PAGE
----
Together with applicants, Horizon House navigators conduct placement searches and visit potential rentals. They help sign leases and do rental checklist walk-throughs and stay in regular communication with the IHA and landlords. They also spend time educating folks about leases, so they understand their rights, what they are agreeing to and understand IHA rules. This process takes anywhere from 30 to 90 days, with the goal of 30 days or less. All data is tracked on a CHIP dashboard to have ongoing data.

Another thing that Herbers-Kelly is proud of is that housing navigators do regular landlord check-ins.

“Landlords and property managers know we’re here, we’re not waiting for them to reach out to us if there’s a problem,” she said.

Horizon House communicates routinely with potential landlords about working in tandem with Horizon House’s services and benefits. In the past eight months, Horizon House has secured eight new landlords and property managers, which Herbers-Kelly said given the population’s previous eviction record is good.

“We try our best to develop new relationships so that people have more of a pool of options to choose from,” she said.

Over the two years, one thing that’s been learned, according to Chelsea Haring-Cozzi, CHIP’s executive director, is there isn’t a prescriptive model. When you are focused on the most vulnerable and chronic population, there has to be flexibility.

To that end, Horizon House doesn’t leave its clients. Along with permanent housing comes one of six case managers who ensure applicants are connected to service providers as needed.

It’s hard work and success is incremental. Herbers-Kelly shared an example of one client, a gentleman who has struggled with addiction. He is well-known in homeless circles and has worked with five or six agencies. His Horizon House team found him housing in a 55-and-up apartment complex. Initially, they struggled a bit with his placement because it removed him from the center of the city, but agreed that eliminating his external influences was a positive. Recently, he relapsed. But his case manager who was in touch regularly got him help and worked with the landlord to keep him housed.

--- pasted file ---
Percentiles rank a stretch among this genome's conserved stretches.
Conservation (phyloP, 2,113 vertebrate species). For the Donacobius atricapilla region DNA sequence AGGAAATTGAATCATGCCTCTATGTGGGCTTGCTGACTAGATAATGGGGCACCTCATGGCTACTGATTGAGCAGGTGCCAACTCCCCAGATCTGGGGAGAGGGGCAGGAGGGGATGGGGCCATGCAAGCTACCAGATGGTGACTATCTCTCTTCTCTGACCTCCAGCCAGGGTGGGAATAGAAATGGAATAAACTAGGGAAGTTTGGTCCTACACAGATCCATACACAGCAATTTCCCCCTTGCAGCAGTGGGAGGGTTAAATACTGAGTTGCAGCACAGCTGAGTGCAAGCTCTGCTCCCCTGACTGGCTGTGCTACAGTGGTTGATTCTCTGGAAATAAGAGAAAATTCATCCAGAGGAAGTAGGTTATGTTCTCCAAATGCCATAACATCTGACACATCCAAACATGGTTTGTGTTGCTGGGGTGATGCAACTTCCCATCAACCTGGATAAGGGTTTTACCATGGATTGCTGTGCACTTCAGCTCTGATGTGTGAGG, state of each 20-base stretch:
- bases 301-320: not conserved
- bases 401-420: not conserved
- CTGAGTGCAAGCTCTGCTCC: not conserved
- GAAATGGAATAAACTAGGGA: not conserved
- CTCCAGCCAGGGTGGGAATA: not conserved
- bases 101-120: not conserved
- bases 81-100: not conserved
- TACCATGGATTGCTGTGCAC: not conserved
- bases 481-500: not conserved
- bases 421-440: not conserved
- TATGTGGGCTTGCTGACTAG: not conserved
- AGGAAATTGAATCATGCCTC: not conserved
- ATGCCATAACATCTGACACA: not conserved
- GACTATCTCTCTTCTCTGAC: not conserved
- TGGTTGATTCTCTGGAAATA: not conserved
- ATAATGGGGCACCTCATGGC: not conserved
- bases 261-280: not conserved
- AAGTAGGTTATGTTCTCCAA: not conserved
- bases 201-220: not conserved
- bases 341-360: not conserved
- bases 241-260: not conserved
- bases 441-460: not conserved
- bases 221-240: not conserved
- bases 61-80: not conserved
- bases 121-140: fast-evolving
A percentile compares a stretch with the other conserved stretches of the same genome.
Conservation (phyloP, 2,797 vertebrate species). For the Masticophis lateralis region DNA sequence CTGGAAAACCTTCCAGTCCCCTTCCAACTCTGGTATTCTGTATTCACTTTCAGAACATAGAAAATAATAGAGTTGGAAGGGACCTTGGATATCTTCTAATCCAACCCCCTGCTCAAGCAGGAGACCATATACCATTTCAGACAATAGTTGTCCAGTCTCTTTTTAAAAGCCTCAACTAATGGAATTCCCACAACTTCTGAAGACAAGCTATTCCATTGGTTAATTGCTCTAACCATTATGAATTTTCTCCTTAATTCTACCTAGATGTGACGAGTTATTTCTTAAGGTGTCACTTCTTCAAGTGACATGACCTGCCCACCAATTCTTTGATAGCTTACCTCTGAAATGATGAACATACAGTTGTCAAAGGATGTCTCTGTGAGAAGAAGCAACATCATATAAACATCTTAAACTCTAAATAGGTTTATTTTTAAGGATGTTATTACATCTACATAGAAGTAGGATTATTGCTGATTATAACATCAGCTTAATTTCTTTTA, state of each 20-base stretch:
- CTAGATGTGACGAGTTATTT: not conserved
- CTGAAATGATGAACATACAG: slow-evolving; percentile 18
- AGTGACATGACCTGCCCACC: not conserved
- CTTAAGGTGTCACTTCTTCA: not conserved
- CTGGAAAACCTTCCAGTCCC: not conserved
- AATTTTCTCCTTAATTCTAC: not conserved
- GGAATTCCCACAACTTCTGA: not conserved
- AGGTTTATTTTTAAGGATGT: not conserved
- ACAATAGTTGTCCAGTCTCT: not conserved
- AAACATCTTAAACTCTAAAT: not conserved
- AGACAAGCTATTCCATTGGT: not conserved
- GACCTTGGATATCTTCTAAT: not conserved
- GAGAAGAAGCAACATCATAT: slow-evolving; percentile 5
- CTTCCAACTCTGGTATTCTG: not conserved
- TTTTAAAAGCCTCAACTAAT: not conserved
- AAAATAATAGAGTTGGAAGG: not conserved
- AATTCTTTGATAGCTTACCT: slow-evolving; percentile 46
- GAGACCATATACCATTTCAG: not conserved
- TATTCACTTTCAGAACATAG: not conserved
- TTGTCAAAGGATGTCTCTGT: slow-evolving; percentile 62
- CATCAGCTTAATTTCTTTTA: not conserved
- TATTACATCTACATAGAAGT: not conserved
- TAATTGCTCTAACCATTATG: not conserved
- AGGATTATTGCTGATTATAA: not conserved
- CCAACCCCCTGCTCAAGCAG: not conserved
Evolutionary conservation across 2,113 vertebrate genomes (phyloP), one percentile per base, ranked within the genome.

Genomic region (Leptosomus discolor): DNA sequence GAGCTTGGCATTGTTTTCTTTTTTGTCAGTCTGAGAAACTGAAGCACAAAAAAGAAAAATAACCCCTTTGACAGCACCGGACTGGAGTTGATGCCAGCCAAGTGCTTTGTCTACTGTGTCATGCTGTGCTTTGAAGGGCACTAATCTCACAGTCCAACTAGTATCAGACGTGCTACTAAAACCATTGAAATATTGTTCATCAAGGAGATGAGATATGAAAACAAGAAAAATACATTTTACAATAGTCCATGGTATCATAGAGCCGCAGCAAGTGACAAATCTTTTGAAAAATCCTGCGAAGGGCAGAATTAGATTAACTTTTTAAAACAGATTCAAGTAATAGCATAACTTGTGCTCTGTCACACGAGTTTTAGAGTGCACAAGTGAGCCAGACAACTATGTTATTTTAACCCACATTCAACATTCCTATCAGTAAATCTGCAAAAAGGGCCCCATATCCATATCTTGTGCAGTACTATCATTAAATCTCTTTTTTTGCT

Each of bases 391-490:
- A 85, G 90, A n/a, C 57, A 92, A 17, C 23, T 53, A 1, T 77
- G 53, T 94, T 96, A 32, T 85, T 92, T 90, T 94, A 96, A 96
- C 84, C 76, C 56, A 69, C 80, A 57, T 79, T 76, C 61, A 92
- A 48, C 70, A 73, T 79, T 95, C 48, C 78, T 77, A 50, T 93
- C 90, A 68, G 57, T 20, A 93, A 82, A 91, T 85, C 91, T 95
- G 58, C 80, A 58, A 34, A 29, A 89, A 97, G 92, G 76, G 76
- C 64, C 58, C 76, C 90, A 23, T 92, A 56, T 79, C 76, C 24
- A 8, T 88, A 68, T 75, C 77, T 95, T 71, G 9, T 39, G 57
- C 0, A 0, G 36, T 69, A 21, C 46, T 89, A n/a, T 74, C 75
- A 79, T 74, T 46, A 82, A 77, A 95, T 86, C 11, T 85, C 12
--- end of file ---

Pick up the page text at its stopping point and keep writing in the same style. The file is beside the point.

After treatment, he returned to his apartment. “I know some people might not see that as a positive because he relapsed, but he has struggled with alcoholism so long. The fact that he didn’t lose his housing over the relapse is just a beautiful example of housing-first,” said Herbers-Kelly.

Another example was a female client who struggles with mental health issues and also lives with a special needs child. The family was staying with Family Promise, but couldn’t remain in the shelter because the child’s behaviors would put others at risk. Family Promise worked to temporarily house the family outside of the shelter. At her previous agency, this was one of Herbers-Kelly’s clients.

“It took a while to get her housed because she has several evictions, but I was in constant communication with Family Promise’s executive director explaining that we were close. She got housed, she’s done exceptionally well, and her child is engaged in services. We’ve had no complaints from the landlord.”

Horizon House has had the benefit of ongoing technical assistance from Corporation for Supportive Housing (CSH), a national organization that provides housing-first training. Locally, the agency has access to an online training center, attended a summit and conference and received assistance to develop additional documents needed for the program. CSH also conducted an assessment to determine caseload maximums.

Herbers-Kelly said because of varying levels of need, intense criminal histories and landlords with strict rules, caseloads are capped at 20 in order to provide quality case management and ensure that people are kept housed.

“That’s the ratio we need. I think we’ve shown over the year and a half that that’s working, so I feel strongly to not budge on that. You have to have to have the combination of housing with supports, and I don’t mean required services, I mean like someone that’s going to just walk alongside you and offer support, however that looks. It really matters to have someone in your corner.”